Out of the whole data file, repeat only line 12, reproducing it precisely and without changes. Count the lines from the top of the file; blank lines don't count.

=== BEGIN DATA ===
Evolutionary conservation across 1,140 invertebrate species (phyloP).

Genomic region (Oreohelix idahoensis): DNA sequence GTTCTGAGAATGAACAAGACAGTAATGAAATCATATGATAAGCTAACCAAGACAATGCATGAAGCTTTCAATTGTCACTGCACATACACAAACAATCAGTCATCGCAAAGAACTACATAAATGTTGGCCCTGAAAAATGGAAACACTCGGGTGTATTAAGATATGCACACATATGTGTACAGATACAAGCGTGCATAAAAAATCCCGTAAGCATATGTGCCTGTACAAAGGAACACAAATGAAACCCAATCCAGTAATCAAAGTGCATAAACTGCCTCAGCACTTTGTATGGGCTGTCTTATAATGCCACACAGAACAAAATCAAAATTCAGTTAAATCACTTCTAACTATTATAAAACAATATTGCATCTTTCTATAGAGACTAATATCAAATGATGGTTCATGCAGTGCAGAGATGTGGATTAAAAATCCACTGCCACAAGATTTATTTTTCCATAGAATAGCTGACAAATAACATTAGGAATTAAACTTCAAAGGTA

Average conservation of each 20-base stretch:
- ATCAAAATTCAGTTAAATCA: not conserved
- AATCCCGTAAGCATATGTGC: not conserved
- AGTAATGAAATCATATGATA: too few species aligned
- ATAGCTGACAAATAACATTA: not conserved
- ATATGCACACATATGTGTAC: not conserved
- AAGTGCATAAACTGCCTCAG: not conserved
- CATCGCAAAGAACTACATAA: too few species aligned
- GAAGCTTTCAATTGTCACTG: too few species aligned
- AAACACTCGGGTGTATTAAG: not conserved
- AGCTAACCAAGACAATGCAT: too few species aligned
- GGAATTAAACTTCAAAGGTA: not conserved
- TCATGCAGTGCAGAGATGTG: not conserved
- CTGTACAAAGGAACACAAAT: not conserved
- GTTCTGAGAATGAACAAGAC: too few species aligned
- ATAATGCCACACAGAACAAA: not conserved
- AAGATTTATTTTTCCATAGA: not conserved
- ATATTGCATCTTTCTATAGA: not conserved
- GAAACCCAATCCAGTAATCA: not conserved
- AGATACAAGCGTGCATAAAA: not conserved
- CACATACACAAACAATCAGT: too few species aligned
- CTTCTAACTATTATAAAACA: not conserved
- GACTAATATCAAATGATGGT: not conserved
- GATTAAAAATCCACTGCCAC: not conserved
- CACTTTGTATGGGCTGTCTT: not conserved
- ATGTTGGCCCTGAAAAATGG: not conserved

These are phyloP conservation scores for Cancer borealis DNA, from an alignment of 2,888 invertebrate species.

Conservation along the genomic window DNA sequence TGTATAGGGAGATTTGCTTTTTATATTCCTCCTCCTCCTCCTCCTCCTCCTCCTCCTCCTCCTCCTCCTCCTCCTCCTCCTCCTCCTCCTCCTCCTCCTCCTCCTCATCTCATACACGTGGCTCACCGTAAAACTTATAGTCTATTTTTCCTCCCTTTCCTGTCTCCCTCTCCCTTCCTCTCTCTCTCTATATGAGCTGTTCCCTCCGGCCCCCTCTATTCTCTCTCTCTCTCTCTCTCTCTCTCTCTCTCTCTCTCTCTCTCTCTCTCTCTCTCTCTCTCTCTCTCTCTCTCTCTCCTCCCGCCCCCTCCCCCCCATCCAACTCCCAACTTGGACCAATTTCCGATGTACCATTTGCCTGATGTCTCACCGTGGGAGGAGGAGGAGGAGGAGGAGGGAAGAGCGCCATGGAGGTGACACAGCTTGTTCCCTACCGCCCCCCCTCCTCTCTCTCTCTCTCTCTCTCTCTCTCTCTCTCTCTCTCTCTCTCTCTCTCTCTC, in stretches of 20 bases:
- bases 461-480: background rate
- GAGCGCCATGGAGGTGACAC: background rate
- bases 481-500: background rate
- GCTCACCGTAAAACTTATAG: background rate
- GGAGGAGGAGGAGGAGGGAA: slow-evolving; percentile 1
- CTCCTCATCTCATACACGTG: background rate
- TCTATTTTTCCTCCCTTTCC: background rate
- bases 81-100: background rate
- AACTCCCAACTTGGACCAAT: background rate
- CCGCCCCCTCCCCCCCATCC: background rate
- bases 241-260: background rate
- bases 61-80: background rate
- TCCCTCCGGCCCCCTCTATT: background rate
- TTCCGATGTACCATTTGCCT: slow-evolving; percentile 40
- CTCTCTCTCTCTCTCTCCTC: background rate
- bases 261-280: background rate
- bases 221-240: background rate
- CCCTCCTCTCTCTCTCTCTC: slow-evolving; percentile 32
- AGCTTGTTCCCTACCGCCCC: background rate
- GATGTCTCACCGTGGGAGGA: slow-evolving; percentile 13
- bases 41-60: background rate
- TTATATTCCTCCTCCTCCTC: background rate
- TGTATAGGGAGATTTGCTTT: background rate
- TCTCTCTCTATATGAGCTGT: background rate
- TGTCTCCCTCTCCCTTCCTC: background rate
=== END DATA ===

- AAACACTCGGGTGTATTAAG: not conserved